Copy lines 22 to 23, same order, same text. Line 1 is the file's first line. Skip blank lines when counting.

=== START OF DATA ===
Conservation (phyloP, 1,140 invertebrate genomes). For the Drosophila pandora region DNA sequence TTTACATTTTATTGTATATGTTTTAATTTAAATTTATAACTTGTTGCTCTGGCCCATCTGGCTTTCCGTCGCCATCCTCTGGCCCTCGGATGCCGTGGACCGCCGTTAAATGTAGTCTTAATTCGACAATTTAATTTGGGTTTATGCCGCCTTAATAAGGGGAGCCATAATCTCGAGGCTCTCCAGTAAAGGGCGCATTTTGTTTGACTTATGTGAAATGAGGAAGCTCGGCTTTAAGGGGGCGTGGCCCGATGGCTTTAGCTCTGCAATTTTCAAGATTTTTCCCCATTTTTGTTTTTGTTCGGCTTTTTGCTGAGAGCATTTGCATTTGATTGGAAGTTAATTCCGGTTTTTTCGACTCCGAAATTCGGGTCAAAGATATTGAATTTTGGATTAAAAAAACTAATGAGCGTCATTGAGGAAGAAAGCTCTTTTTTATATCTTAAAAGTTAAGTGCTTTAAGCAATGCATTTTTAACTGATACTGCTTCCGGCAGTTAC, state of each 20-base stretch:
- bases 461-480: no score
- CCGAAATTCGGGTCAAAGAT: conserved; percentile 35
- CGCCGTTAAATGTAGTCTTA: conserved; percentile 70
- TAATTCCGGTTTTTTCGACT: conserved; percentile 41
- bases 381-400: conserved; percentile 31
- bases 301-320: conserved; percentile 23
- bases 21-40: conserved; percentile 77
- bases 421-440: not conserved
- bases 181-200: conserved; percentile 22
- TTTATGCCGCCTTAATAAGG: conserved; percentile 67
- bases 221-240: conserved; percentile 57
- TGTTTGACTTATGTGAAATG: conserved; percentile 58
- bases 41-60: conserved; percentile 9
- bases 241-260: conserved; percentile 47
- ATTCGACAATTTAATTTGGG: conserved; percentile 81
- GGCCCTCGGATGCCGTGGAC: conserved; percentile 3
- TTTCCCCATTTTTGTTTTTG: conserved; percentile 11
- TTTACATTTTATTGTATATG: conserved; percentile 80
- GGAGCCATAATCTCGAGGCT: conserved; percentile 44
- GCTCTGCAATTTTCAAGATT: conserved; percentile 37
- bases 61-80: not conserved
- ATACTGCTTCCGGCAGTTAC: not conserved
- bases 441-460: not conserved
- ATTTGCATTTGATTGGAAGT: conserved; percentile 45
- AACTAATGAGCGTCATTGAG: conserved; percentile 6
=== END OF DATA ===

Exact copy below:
- bases 61-80: not conserved
- ATACTGCTTCCGGCAGTTAC: not conserved